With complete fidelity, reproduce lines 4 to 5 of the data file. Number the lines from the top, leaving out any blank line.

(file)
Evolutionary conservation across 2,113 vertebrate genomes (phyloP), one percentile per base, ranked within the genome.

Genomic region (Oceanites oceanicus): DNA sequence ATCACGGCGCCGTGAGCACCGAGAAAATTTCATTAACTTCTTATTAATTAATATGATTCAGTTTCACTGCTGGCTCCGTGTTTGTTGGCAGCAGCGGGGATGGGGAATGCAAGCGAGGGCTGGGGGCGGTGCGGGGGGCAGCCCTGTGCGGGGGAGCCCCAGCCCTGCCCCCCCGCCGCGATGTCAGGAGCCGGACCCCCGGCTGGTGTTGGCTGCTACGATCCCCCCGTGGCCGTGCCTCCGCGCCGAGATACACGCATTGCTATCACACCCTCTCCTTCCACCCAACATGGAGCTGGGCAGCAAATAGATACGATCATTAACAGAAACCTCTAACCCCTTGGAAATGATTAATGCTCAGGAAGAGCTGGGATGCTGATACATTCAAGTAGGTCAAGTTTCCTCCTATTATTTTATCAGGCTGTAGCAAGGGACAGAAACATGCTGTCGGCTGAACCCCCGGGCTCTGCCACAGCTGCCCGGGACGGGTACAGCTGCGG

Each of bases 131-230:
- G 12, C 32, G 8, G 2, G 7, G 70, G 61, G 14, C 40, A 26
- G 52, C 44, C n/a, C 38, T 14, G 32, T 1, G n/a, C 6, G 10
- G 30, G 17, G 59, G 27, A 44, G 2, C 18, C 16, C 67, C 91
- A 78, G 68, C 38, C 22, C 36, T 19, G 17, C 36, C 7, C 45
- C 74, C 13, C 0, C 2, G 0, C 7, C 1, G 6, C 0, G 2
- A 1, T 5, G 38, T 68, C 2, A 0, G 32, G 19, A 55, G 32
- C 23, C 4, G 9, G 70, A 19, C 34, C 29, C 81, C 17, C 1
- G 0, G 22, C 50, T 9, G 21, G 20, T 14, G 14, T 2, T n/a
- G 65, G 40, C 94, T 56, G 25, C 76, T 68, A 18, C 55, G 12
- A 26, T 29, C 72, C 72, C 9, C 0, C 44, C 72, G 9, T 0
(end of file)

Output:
- G 12, C 32, G 8, G 2, G 7, G 70, G 61, G 14, C 40, A 26
- G 52, C 44, C n/a, C 38, T 14, G 32, T 1, G n/a, C 6, G 10